Companies are always looking for ways to improve their communication with customers, and VoIP has made that very cost-effective and easy to do. However, there are some things you must first evaluate when implementing your VoIP system. Assessing how much bandwidth is very important to do, as you will need to have internet speeds capable of handling large call volumes.
Related: Attach digital phone lines to your business phone system.
What is Bandwidth, and Why Does it Matter?
Bandwidth refers to the data transfer rate of your internet service. It essentially means the specific amount of data that you can transfer over your Internet service during a specific period of time. The bandwidth you receive from your Internet Service Provider (ISP) is important because you need to be able to allocate a certain amount to your VoIP service.
Since VoIP phone systems run entirely over the internet, your call quality will be directly correlated with your internet service and speed. If you have slower internet speed, or lower bandwidth, you may experience a drop off in call quality.
Bandwidth can impact VoIP calls in a multitude of ways, so to determine if your network can handle using VoIP, ask yourself these questions:
- What is the upload and download speed you get from your internet service provider?
- Do you run other applications or services on your network concurrently? If so, how much of your bandwidth do they use?
- Does your network have Quality of Service setting that allows for you to optimize for VoIP?*
*Quality of Service settings allow you to prioritize certain types of traffic, such as voice, within your network.
Calculating How Much Bandwidth is Needed for VoIP
In order to accurately figure out how much bandwidth is needed for your business VoIP, you need to have a basic idea of how many concurrent calls you and your employees will be making. Typically, you will need anywhere from 85 - 100 Kbps per concurrent VoIP call. Keep in mind, the more browsing activity, the less bandwidth that is available for VoIP calls.
Another thing that determines the quality of your calls is which codec your provider is using. A codec is a program that essentially is used to convert voice signals into digital data that can be transmitted over the internet during your VoIP call. Different codecs have different sampling rates. Below, we have included a table for a better understanding of codecs. Before that, let's explain a few terms:
- Bitrate per second: the rate at which bits of data is transmitted in a given amount of time
- Lossless compression: Lossless compression rips your audio file so it is greatly reduced in size, but no quality is lost. In other words, it is a perfect copy.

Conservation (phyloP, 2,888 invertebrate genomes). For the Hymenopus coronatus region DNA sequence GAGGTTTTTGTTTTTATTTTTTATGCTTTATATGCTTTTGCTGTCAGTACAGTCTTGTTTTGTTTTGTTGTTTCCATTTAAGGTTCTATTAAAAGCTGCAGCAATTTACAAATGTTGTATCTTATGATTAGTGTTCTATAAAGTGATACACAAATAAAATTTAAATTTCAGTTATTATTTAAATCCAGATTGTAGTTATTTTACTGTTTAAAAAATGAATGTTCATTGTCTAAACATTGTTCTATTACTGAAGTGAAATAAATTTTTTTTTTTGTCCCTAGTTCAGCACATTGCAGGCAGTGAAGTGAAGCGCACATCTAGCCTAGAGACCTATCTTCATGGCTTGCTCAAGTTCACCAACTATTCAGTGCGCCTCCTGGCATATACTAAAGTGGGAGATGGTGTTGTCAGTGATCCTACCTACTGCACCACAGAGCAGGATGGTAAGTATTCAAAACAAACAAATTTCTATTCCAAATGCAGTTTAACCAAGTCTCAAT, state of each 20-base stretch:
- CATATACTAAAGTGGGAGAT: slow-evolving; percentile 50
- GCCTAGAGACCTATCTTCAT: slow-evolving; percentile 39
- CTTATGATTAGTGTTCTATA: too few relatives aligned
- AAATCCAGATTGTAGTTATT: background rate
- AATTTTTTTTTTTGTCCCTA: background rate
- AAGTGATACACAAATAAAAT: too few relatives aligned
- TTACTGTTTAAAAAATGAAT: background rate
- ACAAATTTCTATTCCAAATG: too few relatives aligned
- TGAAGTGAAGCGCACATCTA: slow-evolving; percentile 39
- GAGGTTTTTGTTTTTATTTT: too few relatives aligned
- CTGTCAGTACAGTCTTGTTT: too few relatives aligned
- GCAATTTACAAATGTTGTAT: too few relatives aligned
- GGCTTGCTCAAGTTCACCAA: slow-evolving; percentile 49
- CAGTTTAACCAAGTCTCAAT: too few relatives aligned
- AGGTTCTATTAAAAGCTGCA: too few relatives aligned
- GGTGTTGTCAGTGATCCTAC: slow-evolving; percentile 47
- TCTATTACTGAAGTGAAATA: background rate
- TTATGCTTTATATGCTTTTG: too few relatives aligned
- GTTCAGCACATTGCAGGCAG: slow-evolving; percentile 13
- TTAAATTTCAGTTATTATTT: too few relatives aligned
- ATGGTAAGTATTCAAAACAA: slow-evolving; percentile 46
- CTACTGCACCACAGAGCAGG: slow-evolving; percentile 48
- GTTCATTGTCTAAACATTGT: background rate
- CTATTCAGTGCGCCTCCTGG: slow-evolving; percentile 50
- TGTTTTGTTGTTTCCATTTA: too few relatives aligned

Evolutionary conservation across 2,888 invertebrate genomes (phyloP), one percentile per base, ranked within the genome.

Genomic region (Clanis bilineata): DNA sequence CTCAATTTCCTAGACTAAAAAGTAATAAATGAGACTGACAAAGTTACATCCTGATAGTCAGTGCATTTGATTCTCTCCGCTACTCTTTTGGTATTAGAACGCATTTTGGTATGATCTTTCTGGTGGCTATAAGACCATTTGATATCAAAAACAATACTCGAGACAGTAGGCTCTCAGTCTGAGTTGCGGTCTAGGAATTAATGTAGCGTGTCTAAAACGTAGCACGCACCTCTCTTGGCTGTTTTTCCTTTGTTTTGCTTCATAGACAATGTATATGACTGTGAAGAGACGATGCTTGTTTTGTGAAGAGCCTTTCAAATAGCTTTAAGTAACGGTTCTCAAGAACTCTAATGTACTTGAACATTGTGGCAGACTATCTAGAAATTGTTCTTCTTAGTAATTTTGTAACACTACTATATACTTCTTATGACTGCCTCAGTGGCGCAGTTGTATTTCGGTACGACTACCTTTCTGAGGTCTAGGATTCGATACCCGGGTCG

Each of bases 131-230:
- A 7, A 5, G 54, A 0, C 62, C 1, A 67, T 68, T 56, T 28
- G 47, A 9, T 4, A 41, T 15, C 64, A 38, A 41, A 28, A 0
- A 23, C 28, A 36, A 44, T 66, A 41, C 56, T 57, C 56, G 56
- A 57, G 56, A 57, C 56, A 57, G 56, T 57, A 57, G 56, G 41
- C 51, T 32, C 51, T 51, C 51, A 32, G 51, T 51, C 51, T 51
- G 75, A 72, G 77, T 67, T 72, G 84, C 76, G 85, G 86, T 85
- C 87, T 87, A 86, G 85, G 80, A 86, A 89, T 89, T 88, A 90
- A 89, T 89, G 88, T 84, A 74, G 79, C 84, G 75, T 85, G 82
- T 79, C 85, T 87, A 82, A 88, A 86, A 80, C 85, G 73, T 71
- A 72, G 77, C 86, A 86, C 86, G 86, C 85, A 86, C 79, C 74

- Lossy compression: Reduces the file size up to 10x, but some audio data is permanently lost, so audio quality might be slightly compromised.
|Codec name||Average bandwidth required||Description|
|G.729||8 Kbps||24 Kbps||Uses an algorithm for extreme compression, works well with low bandwidth|
|G.711||64 Kbps||80 Kbps||Offers lossless compression to reduce bandwidth needs, can be used for faxing as well|
|G.722||48-64 Kbps||80 Kbps||High quality, but requires more bandwidth|
|G.726||16-40 Kbps||56 Kbps||Used in international trunks|
|G.728||16 Kbps||32 Kbps||Offers toll voice quality for lower bandwidths|
AVOXI uses G.729 and G.711 codecs in their AVOXI Core platform, and an open-source codec called Opus for their new contact center software, AVOXI Genius. Opus has some advantages over traditional codecs:
- Opus is open-source and free
- Opus has features such as echo cancel to enhance calling experience
- Opus is "intelligent" and supports variable bitrate encoding, from 6Kbps to 510 Kbps
- Works very well in low bandwidth environments
Quality of Service and VoIP Phone Systems
As mentioned earlier, you need to make sure you have sufficient bandwidth to make high-quality VoIP calls. If you feel as if the quality of your calls is lacking, you can adjust your quality of service settings on your router. Most routers allow you to prioritize voice calls on your data network, which prevents other applications from affecting the call quality. If you’re not sure whether your router has this capability, contact your Internet Service Provider for more information.
Bandwidth and High Quality VoIP Calls
Your internet service (and bandwidth, specifically) are incredibly important to the success of your VoIP phone system. If you’re interested in making the switch to VoIP, talk to your Internet provider about your expected usage and work with them to make sure that your service can adequately handle your calls via VoIP phone numbers.